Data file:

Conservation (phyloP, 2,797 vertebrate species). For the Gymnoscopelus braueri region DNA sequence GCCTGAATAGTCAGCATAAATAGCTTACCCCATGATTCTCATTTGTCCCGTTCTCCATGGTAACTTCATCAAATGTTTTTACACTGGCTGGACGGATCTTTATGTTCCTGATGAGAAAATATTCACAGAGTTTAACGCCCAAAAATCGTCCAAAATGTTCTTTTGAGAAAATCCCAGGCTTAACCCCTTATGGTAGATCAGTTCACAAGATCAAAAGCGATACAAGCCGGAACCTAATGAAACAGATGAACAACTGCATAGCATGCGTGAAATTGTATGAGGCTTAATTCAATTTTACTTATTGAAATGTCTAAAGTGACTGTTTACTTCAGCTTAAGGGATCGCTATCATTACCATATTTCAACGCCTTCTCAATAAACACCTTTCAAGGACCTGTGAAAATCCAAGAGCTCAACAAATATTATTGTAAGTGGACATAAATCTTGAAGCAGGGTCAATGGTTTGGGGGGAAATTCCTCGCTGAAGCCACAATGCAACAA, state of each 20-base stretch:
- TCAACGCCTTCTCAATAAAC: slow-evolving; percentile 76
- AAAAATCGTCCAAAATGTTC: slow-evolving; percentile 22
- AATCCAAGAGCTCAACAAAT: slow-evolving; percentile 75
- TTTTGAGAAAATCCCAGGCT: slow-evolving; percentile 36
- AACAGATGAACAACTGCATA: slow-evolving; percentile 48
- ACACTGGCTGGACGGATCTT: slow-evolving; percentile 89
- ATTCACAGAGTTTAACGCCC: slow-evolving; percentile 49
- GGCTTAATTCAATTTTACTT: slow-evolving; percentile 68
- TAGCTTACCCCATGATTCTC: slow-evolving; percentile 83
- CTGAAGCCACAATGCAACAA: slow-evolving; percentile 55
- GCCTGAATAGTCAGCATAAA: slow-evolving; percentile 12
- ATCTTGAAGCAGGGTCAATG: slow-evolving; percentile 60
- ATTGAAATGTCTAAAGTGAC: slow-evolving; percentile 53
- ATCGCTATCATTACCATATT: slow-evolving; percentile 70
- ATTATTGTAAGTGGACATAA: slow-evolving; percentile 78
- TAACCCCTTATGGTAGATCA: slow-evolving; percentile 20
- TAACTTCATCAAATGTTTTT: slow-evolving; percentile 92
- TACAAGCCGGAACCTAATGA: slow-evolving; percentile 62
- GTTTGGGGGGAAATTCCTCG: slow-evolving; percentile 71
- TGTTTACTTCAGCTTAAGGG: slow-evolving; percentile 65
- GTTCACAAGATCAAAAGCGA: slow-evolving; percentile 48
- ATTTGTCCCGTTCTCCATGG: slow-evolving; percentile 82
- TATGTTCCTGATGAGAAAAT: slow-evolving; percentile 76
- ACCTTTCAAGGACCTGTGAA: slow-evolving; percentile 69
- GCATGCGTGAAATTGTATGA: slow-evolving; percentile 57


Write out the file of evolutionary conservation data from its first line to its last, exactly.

Conservation (phyloP, 2,797 vertebrate species). For the Gymnoscopelus braueri region DNA sequence GCCTGAATAGTCAGCATAAATAGCTTACCCCATGATTCTCATTTGTCCCGTTCTCCATGGTAACTTCATCAAATGTTTTTACACTGGCTGGACGGATCTTTATGTTCCTGATGAGAAAATATTCACAGAGTTTAACGCCCAAAAATCGTCCAAAATGTTCTTTTGAGAAAATCCCAGGCTTAACCCCTTATGGTAGATCAGTTCACAAGATCAAAAGCGATACAAGCCGGAACCTAATGAAACAGATGAACAACTGCATAGCATGCGTGAAATTGTATGAGGCTTAATTCAATTTTACTTATTGAAATGTCTAAAGTGACTGTTTACTTCAGCTTAAGGGATCGCTATCATTACCATATTTCAACGCCTTCTCAATAAACACCTTTCAAGGACCTGTGAAAATCCAAGAGCTCAACAAATATTATTGTAAGTGGACATAAATCTTGAAGCAGGGTCAATGGTTTGGGGGGAAATTCCTCGCTGAAGCCACAATGCAACAA, state of each 20-base stretch:
- TCAACGCCTTCTCAATAAAC: slow-evolving; percentile 76
- AAAAATCGTCCAAAATGTTC: slow-evolving; percentile 22
- AATCCAAGAGCTCAACAAAT: slow-evolving; percentile 75
- TTTTGAGAAAATCCCAGGCT: slow-evolving; percentile 36
- AACAGATGAACAACTGCATA: slow-evolving; percentile 48
- ACACTGGCTGGACGGATCTT: slow-evolving; percentile 89
- ATTCACAGAGTTTAACGCCC: slow-evolving; percentile 49
- GGCTTAATTCAATTTTACTT: slow-evolving; percentile 68
- TAGCTTACCCCATGATTCTC: slow-evolving; percentile 83
- CTGAAGCCACAATGCAACAA: slow-evolving; percentile 55
- GCCTGAATAGTCAGCATAAA: slow-evolving; percentile 12
- ATCTTGAAGCAGGGTCAATG: slow-evolving; percentile 60
- ATTGAAATGTCTAAAGTGAC: slow-evolving; percentile 53
- ATCGCTATCATTACCATATT: slow-evolving; percentile 70
- ATTATTGTAAGTGGACATAA: slow-evolving; percentile 78
- TAACCCCTTATGGTAGATCA: slow-evolving; percentile 20
- TAACTTCATCAAATGTTTTT: slow-evolving; percentile 92
- TACAAGCCGGAACCTAATGA: slow-evolving; percentile 62
- GTTTGGGGGGAAATTCCTCG: slow-evolving; percentile 71
- TGTTTACTTCAGCTTAAGGG: slow-evolving; percentile 65
- GTTCACAAGATCAAAAGCGA: slow-evolving; percentile 48
- ATTTGTCCCGTTCTCCATGG: slow-evolving; percentile 82
- TATGTTCCTGATGAGAAAAT: slow-evolving; percentile 76
- ACCTTTCAAGGACCTGTGAA: slow-evolving; percentile 69
- GCATGCGTGAAATTGTATGA: slow-evolving; percentile 57